SUPERB BOOK AND RESOURCEFUL
It's one of those books that you can dip in and out of and each time learn something. If you're wanting to get into the creative industries or have to work with creatives this is a book to consider. Overall really good.
In this high production value tome the author asks the question: where do the big ideas come from and then answers them. His message is that everyone can innovate and be creative - and while I'm sure that is true - it does sometimes seem to take a certain type of individual with a certain type of background sometimes to achieve that, something that Robert Kelsey in Outside Edge (also available on Amazon) identified.
Gibson's four lenses are: Challenging orthodoxies: he asks if the conventional outlook is out of date or plain wrong. Harnessing, not following, trends. Leveraging your resources: making sure that you use available resources to the best possible outcomes. Then finally, understanding needs: what needs are currently being frustrated or not even met?
It is in the first lens that I felt some unease, or perhaps where I began that imaginary discussion with the author that is often the sign of a worthwhile book. Especially one like this where you are being encouraged to think and challenge. For when discussing this the usual, "unorthodox", mainstream suspects are trotted out as innovators to admire: Steve Jobs, Richard Branson, Jeff Bezos, and many others. That not to say that they are not innovators. But they are all rich white men and irrespective of where they started, are the mainstream new orthodoxy now. The other orthodoxy that is implied is also the mainstream - and I suspect not to be challenged - humanistic materialist worldview. The author spends a good amount of time rubbishing church and state from years ago and how they stifled innovation while seemingly ignoring the architectural and cultural advances made in the so called dark ages.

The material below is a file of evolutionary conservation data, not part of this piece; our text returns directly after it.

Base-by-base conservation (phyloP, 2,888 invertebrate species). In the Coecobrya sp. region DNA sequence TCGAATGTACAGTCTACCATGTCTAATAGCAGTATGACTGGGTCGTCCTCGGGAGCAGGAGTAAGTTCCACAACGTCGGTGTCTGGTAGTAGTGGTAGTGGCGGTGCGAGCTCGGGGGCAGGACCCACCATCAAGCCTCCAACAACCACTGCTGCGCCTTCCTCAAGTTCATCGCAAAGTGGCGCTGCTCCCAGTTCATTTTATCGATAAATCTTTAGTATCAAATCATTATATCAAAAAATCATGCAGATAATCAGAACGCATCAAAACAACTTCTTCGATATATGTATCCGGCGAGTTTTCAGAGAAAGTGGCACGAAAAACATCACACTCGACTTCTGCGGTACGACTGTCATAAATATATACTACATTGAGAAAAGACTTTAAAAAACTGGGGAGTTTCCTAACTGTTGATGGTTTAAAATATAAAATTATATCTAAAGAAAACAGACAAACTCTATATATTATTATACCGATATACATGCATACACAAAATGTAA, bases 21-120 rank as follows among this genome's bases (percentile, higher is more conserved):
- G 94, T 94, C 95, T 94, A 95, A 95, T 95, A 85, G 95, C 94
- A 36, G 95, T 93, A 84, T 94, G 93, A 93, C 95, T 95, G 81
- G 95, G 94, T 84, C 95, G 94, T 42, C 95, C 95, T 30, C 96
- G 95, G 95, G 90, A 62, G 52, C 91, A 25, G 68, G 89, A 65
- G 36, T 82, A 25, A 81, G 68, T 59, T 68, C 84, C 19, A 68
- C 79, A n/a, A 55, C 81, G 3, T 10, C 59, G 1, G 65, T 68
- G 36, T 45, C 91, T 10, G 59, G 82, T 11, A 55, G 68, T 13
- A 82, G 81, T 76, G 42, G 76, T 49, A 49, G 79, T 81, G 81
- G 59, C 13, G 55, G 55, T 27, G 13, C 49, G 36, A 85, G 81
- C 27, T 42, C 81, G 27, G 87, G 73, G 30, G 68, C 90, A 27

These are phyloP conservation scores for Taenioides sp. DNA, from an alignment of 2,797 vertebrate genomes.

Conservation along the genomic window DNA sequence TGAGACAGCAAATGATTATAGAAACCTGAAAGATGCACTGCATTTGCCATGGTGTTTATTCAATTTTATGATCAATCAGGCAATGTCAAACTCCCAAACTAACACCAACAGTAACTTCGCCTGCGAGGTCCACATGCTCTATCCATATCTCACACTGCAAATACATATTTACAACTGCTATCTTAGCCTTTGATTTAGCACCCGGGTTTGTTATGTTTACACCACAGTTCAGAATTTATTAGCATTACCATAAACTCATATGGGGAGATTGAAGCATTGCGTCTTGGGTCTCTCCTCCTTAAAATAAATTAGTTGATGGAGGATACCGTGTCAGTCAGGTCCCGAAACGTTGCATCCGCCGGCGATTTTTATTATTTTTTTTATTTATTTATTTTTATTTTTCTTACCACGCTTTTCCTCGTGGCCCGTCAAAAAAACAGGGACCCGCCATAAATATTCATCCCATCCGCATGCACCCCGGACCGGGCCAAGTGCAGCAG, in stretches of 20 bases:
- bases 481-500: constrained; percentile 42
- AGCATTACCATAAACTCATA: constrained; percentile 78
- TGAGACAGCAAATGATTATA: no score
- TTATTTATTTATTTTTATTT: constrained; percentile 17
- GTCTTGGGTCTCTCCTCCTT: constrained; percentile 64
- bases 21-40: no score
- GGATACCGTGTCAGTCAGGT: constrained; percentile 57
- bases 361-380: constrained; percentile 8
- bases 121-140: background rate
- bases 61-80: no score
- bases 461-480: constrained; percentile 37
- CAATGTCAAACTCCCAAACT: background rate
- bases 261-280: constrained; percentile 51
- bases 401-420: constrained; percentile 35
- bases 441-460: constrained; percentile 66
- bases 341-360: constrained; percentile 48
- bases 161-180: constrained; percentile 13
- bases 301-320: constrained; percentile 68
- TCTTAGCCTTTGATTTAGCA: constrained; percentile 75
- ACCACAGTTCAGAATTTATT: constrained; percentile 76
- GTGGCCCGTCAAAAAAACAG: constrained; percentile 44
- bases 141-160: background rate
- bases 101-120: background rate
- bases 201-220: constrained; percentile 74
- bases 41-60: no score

But once on form for the rest of the book Gibson delivers in abundance. Like James Burke many years ago in "Connections', he shows how one innovation leads to another and how the successful innovator/entrepreneur can often link or assimilate small technical processes and information and turn them into something wonderful, useful and new. This re-combining is, I think at the heart of this book. he wants you to look at what you have and then mix them up in different ways - and keep on mixing until something that can be leveraged comes out. In this, in my opinion , he is absolutely right and expresses it a good deal more eloquently than I could. Throughout he throwing out questions and making the reader seek answers in the reader's own situation. I notice that he does seminars - almost i'd like to go...
In the end, five stars because if you want something to kick start a innovative process, get this.